Vol 84, No 10 (2013)
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Proteomics in endometriosis

Piotr Marianowski, Iwona Szymusik, Ewa Barcz, Mirosław Wielgoś, Michał Hibner
DOI: 10.17772/gp/1655
Ginekol Pol 2013;84(10).

Abstract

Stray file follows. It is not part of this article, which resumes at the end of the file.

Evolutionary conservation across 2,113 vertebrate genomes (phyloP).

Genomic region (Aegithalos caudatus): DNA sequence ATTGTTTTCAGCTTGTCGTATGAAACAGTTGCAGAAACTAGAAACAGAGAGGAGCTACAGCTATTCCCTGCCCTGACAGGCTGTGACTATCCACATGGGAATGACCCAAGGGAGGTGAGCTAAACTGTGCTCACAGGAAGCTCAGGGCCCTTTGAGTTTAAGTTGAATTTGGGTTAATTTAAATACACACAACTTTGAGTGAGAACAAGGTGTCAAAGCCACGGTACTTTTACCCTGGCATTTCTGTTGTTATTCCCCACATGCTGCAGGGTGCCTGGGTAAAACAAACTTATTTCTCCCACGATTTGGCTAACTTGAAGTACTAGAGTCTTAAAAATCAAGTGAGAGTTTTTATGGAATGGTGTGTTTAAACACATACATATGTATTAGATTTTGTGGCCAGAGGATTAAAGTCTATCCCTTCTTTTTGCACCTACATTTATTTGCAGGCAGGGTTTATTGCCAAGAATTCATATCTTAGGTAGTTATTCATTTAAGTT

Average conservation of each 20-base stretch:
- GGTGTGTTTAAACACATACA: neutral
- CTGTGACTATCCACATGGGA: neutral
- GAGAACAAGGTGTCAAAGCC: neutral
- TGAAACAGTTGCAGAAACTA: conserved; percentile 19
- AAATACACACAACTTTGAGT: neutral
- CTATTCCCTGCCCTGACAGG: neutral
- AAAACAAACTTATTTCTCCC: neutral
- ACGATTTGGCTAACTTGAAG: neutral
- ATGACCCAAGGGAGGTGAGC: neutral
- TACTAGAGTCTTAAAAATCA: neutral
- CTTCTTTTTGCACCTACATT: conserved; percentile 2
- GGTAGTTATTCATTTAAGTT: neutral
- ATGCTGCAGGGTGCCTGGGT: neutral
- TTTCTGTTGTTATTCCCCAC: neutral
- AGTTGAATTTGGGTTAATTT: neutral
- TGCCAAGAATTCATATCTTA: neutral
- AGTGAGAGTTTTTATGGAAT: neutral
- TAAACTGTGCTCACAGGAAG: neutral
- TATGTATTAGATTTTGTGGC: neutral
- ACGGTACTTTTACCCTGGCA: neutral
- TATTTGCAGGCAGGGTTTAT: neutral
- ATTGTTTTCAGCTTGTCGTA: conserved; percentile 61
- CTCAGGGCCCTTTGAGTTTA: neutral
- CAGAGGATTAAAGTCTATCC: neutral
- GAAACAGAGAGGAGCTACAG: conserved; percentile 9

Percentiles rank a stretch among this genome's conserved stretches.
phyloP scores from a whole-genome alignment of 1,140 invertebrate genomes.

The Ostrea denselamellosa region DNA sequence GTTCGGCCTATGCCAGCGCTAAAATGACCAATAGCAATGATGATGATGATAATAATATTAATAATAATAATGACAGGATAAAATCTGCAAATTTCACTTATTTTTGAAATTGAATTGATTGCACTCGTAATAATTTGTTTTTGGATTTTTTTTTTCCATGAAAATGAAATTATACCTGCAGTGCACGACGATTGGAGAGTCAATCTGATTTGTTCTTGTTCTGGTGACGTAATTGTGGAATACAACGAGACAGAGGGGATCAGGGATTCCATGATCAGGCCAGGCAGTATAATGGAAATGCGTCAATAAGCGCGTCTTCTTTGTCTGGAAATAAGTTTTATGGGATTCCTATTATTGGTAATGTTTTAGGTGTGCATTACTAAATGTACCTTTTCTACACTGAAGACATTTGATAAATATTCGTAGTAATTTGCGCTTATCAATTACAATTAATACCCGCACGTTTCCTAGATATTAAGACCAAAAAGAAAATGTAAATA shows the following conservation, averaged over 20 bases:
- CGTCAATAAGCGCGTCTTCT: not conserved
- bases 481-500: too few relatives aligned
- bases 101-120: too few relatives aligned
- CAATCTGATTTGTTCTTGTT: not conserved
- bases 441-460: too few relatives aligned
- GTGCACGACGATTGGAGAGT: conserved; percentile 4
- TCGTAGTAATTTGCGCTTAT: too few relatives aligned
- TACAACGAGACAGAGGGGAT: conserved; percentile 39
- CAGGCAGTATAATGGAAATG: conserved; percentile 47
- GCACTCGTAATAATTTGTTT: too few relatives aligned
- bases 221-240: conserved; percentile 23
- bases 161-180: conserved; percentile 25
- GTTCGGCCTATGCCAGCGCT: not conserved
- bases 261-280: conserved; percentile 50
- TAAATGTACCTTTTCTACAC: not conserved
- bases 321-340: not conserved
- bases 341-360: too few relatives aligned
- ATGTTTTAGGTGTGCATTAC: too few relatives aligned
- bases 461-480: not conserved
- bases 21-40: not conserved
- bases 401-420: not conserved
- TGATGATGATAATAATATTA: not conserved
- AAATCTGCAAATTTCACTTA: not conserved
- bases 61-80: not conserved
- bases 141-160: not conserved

Despite significant scientific progress, etiology of endometriosis remains enigmatic. New advances in molecular biology have allowed the use of proteomics in demystifying this puzzling disease. Proteomics is a technology that permits the visualization of thousands of proteins inside a cell, tissue, or organism, and simultaneous observation of any alterations in protein expression and post-translational modification that may have important, clinical implications. Owing to its capacity to reveal the structural and functional properties of proteins, proteomics might illuminate the biology of the disease much better than genomics can. This state-of-the-art technology allows us to globally compare the expression and regulation profiles of proteins found in endometriosis with normal eutopic tissues (endometrium and peritoneum), as well as to compare those found in the different forms of endometriosis (i.e., peritoneal endometriosis, endometrioma, and adenomyoma). Proteomic analysis has been employed in endometriosis research in hope of discovering endometriosis-specific proteins, pathways, and potential biomarkers for precise, early detection. In recent years, several published studies have compared serum and peritoneal fluid protein content in women with and without endometriosis, as well as protein composition in endometrial implants, eutopic endometrium, endometriomas, menstrual blood and urine. It appears that use of proteomics could revolutionize our understanding of etiopathogenesis of the disease. Some of the identified proteins could indeed be responsible for the onset and progression of endometriotic implants. Because early stages of endometriosis may be difficult to diagnose, it would be of the utmost importance to identify specific biological markers of the disease. Additionally, specific implant proteins could become targets for molecular treatment of endometriosis. It is very challenging, however, to draw clear conclusions from the analysis of the obtained samples. First of all, the samples are usually pathologically confirmed to be endometriotic, but from a molecular stand point, the particular portion of the sample that is analyzed may matter greatly; none of the methods allow us to gain information about the molecular and pathological pattern of the same sample. Secondly, it is very difficult to define an ‘unaffected peritoneum’ as a control for the endometriotic lesions. Thirdly, the variety of options in each individual makes it difficult to see the molecular picture of the diseased area (such as the ovary or peritoneum) clearly. Ideally, the samples would be of greater value if obtained at an early age, that is, before puberty in each individual and then again when endometriosis occurs later in reproductive age. Such a project cannot be performed prospectively, although it may be considered as retrospective analysis of obtained material in some patients after successful chemotherapy due to oncological conditions.

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